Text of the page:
Meter Point Administration Number

Meter Point Administration Number

A Meter Point Administration Number, also known as MPAN, Supply Number or S-Number, is a 21-digit reference used in Great Britain to uniquely identify electricity supply points such as individual domestic residences. The gas equivalent is the Meter Point Reference Number.[1] The system was introduced in 1998 in order to provide a competitive environment for the electricity companies, and allows consumers to switch their supplier easily as well as simplifying administration. Although the name suggests that an MPAN refers to a particular meter, an MPAN can have several meters associated with it,[2] or indeed none where it is an unmetered supply. A supply receiving power from the network operator (DNO) has an Import MPAN, while generation and microgeneration projects feeding back into the DNO network are given Export MPANs.[2]



An MPAN is commonly separated into two sections: the core and the supplementary data. The core is the final 13 digits and is the unique identifier. The supplementary data gives information about the characteristics of the supply[3] and is the responsibility of the supplier.

The full MPAN is required to be depicted on electricity bills (the boxes on the top and bottom line are generally unaligned):[4]

MPAN Format.jpg

The core data is on the second line, the supplementary data on the first.[3]

Profile Class (PC)

The first two digits of a full MPAN reflect its profile class.[5]

00 Half-hourly supply
01 Domestic Unrestricted
02 Domestic Economy 7
03 Non-Domestic Unrestricted
04 Non-Domestic Economy 7
05 Non-domestic, with MD recording capability and with LF less than or equal to 20%
06 Non-domestic, with MD recording capability and with LF less than or equal to 30% and greater than 20%
07 Non-domestic, with MD recording capability and with LF less than or equal to 40% and greater than 30%
08 Non-domestic, with MD recording capability and with LF greater than 40% (also all NHH export MSIDs)

Profile class 00 supplies are half-hourly (HH) metered, i.e. they record electricity consumption for every half hour of every day, and supplies of the other profile classes are non-half-hourly (NHH) metered. A NHH supply must be upgraded to HH for:[6]

Any Metering System where the average of the maximum monthly electrical demands in the three months of highest demand, either in:
a. the previous twelve months; or
b. the period since the most recent Significant Change of Demand (whichever is the shorter)

exceeds 100kW.

HH data is recorded by the meter and will be collected usually be either an onsite download, or via a GSM, SMS, GPRS or telephone line.[4]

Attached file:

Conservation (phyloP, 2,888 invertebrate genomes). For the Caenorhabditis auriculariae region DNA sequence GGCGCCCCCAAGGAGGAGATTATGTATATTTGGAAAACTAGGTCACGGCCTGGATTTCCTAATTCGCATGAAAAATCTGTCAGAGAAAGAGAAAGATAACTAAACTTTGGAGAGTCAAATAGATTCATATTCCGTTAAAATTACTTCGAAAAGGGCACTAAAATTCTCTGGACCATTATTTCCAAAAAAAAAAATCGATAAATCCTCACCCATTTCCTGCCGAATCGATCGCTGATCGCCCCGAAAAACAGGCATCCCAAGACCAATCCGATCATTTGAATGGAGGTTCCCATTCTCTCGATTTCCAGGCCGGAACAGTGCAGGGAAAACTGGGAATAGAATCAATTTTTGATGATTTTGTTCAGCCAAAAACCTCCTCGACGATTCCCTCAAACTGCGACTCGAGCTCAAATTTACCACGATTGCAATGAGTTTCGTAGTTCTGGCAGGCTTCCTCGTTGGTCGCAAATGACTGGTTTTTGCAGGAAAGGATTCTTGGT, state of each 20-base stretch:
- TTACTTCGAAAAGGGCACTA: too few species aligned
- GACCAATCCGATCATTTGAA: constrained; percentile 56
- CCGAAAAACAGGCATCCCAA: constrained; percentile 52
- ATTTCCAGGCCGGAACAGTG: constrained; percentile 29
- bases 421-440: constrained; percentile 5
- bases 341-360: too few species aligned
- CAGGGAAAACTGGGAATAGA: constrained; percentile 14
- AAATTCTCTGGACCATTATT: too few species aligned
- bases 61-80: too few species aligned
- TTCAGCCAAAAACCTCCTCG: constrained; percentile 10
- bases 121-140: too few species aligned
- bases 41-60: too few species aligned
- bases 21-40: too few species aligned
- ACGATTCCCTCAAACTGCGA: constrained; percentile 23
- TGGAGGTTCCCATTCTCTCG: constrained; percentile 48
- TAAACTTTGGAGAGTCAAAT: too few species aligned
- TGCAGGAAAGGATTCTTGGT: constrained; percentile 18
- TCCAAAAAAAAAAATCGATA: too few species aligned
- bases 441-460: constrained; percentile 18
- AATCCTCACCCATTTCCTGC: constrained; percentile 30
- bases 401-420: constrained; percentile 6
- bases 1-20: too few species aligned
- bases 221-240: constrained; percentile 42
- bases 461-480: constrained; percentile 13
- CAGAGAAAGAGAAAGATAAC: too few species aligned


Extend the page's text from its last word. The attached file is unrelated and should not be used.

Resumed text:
Domestic NHH import MPANs will always have a profile class of 01 or 02. Domestic NHH export MPANs are allocated a profile class of 08.[5]

Meter Time Switch Class (MTC)

The MTC is a 3 digit code that reflects the various registers a meter may have, whether it be a Single Rate, Day Night split, or even a Seasonal Time of Day.[7][8]

MTC Ranges
001 - 399 DNO specific
400 - 499 Reserved
500 - 509 Codes for related Metering Systems - common across the Industry
510 - 799 Codes for related Metering Systems - DNO specific
800 - 999 Codes common across the Industry

Line Loss Factor Class (LLFC)

The Line Loss Factor class is used to calculate the related Distribution Use of System (DUoS) charges for the MPAN. The figure reflects both the amount of distribution infrastructure used to supply the exit point and the amount of energy lost through heating of cables, transformers, etc.[4]


The MPAN core is the final 13 digits of the MPAN, and uniquely identifies an exit point. It consists of the two-digit Distributor ID, followed by an eight-digit unique identifier, then by two digits and a single check digit.[3]

Distributor ID

Map of DNO licence areas

Great Britain is divided into 14 distribution areas. For each area a single company, the distribution network operator, has a licence to distribute electricity.[9] They effectively carry electricity from the National Grid to the exit point (each has a unique MPAN and a possibility of several meters) where the customers are. The owner of the distribution network charges electricity suppliers for carrying the electricity in their network. Their DNO licensed regions are the same geographic areas as the old nationalised electricity boards.[9]

ID Name Operator Phone Number Market Participant Id[10] GSP Group ID[11]
10 Eastern England UK Power Networks 0845 601 5467 EELC _A
11 East Midlands Western Power Distribution 0845 601 5972 EMEB _B
12 London UK Power Networks 0800 0280247 LOND _C
13 Merseyside and Northern Wales ScottishPower 0845 270 9107 MANW _D
14 West Midlands Western Power Distribution 0845 601 5972 MIDE _E
15 North Eastern England CE Electric UK 0845 330 0889 NEEB _F
16 North Western England Electricity North West 0870 751 0093 NORW _G
17 Northern Scotland SSE Power Distribution 0845 744 4555 HYDE _P
18 Southern Scotland ScottishPower 0845 270 9107 SPOW _N
19 South Eastern England UK Power Networks 0845 601 5467 SEEB _J
20 Southern England SSE Power Distribution 0845 744 4555 SOUT _H
21 Southern Wales Western Power Distribution 0845 601 5972 SWAE _K
22 South Western England Western Power Distribution 0845 601 5972 SWEB _L
23 Yorkshire CE Electric UK 0845 330 0889 YELG _M

In addition to the Distribution Network Operators noted above who are licensed for a specific geographic area there are also Independent Distribution Network Operators (IDNO). IDNOs own and operate electricity distribution networks which are mostly network extensions connected to the existing distribution network, e.g. to serve new housing developments. Scottish Hydro Electric Power Distribution also provide distribution services in South Scotland as an IDNO and Southern Electric Power Distribution provide IDNO services in all other England and Wales areas. There are five IDNOs with no "base" area and these are detailed in the table below:[12]